The limits of the Port Honduras Marine Reserve (park fee US$5 pp) begin just three miles outside Punta Gorda, stretching as far as 160 square miles and encompassing mangrove forests and approximately 138 mangrove islands, plenty of fresh water from five rivers that flow into the reserve, and, in the distance, a seven-hill range with its peaks towering over the reserve. The Snake Cayes and a few other gorgeous islands are accessible for top-notch snorkeling and sportfishing—you’ll likely notice private yachts on your way across the reserve, as top anglers head here for the best fly-fishing in the area, dubbed “the permit capital” of the world, not just Belize.

The Port Honduras Marine Reserve is comanaged and funded by the nonprofit Toledo Institute for Development and Environment (TIDE, tel. 501/722-2274, info@tidebelize.org), based in Punta Gorda. Their marine conservation efforts in the area are significant, the most notable of which has been the protection of, and increase in, the number of West Indian manatees. Seven years after gaining protected status, the reserve now boasts the second-largest population of these gentle sea cows. The park rangers play an important part in monitoring illegal fishing activity and removing gill nets, as well as protecting Middle Snake Caye, a strictly no-entry caye used for monitoring mangroves and marinelife research.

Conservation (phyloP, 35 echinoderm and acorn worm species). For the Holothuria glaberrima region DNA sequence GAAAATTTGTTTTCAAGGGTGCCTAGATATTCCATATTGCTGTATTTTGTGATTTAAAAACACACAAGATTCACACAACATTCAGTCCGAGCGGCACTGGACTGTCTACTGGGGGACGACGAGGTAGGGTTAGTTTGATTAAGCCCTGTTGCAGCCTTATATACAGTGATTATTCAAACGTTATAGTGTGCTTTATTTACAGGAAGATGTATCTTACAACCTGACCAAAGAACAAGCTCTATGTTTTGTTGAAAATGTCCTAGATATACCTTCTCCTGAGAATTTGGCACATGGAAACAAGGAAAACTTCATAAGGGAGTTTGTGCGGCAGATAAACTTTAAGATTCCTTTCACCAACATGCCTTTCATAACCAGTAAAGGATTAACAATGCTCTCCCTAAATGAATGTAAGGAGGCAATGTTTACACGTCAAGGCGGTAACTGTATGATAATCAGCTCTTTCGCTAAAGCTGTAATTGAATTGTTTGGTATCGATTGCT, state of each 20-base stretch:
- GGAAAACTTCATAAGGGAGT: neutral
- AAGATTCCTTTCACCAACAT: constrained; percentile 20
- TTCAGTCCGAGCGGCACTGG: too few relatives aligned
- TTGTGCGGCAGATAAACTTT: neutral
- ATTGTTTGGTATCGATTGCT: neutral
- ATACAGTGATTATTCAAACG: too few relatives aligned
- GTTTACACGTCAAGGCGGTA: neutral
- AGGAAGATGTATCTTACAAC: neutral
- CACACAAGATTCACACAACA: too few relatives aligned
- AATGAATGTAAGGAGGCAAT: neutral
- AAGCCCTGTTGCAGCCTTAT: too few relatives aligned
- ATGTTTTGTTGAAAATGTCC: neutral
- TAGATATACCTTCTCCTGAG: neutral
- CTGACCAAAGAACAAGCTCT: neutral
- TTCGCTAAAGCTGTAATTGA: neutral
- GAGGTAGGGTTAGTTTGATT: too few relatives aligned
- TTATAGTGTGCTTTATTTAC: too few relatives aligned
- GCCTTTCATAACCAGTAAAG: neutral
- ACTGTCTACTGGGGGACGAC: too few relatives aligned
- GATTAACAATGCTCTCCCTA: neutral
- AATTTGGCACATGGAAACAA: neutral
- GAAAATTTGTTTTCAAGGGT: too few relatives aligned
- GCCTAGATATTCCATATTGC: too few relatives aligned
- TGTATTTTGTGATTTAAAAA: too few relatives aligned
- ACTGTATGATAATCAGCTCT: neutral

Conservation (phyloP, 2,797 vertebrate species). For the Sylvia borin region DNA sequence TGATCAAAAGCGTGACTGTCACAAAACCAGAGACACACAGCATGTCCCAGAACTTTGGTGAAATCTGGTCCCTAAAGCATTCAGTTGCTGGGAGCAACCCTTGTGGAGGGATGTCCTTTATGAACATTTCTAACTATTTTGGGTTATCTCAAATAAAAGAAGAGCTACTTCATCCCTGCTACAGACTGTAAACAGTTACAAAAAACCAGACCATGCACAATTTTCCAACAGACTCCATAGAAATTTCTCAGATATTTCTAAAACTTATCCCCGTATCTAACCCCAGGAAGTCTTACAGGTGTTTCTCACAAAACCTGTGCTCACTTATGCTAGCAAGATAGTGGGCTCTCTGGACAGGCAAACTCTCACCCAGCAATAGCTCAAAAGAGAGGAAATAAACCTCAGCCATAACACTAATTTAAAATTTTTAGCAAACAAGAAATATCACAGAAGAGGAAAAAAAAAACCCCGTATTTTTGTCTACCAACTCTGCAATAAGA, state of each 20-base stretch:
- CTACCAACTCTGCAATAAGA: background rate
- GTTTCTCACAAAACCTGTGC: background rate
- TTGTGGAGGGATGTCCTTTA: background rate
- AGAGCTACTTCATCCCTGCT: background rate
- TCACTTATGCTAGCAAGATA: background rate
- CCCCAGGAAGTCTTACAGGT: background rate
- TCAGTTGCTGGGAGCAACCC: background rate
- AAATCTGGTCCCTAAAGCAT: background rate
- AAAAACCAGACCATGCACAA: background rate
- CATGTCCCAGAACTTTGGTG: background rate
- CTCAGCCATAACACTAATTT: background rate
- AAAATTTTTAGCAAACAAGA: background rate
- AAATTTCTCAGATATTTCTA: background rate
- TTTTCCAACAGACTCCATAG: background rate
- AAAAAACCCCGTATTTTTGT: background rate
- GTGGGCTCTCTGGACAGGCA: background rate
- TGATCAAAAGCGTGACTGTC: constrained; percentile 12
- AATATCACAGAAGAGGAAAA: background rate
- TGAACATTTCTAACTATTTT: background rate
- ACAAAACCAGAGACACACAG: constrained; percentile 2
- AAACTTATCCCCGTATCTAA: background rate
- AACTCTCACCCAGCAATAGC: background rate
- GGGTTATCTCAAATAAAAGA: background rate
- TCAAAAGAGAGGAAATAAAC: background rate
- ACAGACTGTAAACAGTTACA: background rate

Abalon Caye

Your first stop in the Port Honduras Marine Reserve may be at Abalon Caye, in the center of the reserve. Abalon Caye is home to the ranger station and six full-time rangers. It’s a great place to learn about the area, part of a World Heritage Site along with the Belize Barrier Reef. Whatever you do, don’t miss climbing up the 60-foot-tall ranger station’s observation tower, used to spot vessel activity. A steep, narrow wooden staircase leads to views of the reserve. The 180-degree panorama includes the Snakes Cayes as well as neighboring Guatemala and even the Cockscomb range.

S Snake Cayes

Shortly past Abalon Caye, you’ll spot four plots in the distance, almost aligned from left to right. They are East Snake Caye, Middle Snake Caye, West Snake Caye, and South Snake Caye. Boa constrictors once lived here, hence the name.